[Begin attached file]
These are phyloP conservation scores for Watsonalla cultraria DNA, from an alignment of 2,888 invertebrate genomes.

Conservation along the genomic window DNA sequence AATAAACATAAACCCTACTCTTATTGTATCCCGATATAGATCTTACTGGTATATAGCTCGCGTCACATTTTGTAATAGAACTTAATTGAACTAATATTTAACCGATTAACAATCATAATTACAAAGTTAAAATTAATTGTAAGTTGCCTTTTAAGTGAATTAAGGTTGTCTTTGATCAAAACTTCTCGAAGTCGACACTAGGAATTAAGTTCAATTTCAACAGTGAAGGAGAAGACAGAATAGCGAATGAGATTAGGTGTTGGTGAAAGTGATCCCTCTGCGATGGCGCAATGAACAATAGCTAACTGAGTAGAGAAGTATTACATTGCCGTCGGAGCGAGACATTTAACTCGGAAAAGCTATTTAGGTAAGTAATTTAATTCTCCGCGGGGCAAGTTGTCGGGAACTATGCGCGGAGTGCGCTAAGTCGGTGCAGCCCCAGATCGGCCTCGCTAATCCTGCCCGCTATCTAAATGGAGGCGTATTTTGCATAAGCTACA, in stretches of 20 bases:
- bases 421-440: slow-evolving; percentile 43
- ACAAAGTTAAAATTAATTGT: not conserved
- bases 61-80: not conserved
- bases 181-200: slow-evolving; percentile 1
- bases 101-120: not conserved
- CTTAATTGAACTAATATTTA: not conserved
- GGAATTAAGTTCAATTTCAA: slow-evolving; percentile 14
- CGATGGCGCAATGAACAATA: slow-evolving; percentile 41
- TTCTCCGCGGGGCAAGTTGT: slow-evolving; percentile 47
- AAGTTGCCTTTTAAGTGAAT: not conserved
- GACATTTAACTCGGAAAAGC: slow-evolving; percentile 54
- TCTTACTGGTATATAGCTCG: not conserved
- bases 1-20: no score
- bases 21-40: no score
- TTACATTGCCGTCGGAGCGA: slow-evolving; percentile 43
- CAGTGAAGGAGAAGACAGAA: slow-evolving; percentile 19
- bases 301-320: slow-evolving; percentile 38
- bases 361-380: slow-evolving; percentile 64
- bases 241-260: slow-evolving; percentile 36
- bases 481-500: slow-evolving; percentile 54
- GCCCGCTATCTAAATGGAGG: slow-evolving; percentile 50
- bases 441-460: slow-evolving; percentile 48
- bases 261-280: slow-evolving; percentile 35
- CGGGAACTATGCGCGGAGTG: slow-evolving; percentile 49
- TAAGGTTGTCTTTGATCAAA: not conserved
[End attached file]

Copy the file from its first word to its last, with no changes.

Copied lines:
These are phyloP conservation scores for Watsonalla cultraria DNA, from an alignment of 2,888 invertebrate genomes.

Conservation along the genomic window DNA sequence AATAAACATAAACCCTACTCTTATTGTATCCCGATATAGATCTTACTGGTATATAGCTCGCGTCACATTTTGTAATAGAACTTAATTGAACTAATATTTAACCGATTAACAATCATAATTACAAAGTTAAAATTAATTGTAAGTTGCCTTTTAAGTGAATTAAGGTTGTCTTTGATCAAAACTTCTCGAAGTCGACACTAGGAATTAAGTTCAATTTCAACAGTGAAGGAGAAGACAGAATAGCGAATGAGATTAGGTGTTGGTGAAAGTGATCCCTCTGCGATGGCGCAATGAACAATAGCTAACTGAGTAGAGAAGTATTACATTGCCGTCGGAGCGAGACATTTAACTCGGAAAAGCTATTTAGGTAAGTAATTTAATTCTCCGCGGGGCAAGTTGTCGGGAACTATGCGCGGAGTGCGCTAAGTCGGTGCAGCCCCAGATCGGCCTCGCTAATCCTGCCCGCTATCTAAATGGAGGCGTATTTTGCATAAGCTACA, in stretches of 20 bases:
- bases 421-440: slow-evolving; percentile 43
- ACAAAGTTAAAATTAATTGT: not conserved
- bases 61-80: not conserved
- bases 181-200: slow-evolving; percentile 1
- bases 101-120: not conserved
- CTTAATTGAACTAATATTTA: not conserved
- GGAATTAAGTTCAATTTCAA: slow-evolving; percentile 14
- CGATGGCGCAATGAACAATA: slow-evolving; percentile 41
- TTCTCCGCGGGGCAAGTTGT: slow-evolving; percentile 47
- AAGTTGCCTTTTAAGTGAAT: not conserved
- GACATTTAACTCGGAAAAGC: slow-evolving; percentile 54
- TCTTACTGGTATATAGCTCG: not conserved
- bases 1-20: no score
- bases 21-40: no score
- TTACATTGCCGTCGGAGCGA: slow-evolving; percentile 43
- CAGTGAAGGAGAAGACAGAA: slow-evolving; percentile 19
- bases 301-320: slow-evolving; percentile 38
- bases 361-380: slow-evolving; percentile 64
- bases 241-260: slow-evolving; percentile 36
- bases 481-500: slow-evolving; percentile 54
- GCCCGCTATCTAAATGGAGG: slow-evolving; percentile 50
- bases 441-460: slow-evolving; percentile 48
- bases 261-280: slow-evolving; percentile 35
- CGGGAACTATGCGCGGAGTG: slow-evolving; percentile 49
- TAAGGTTGTCTTTGATCAAA: not conserved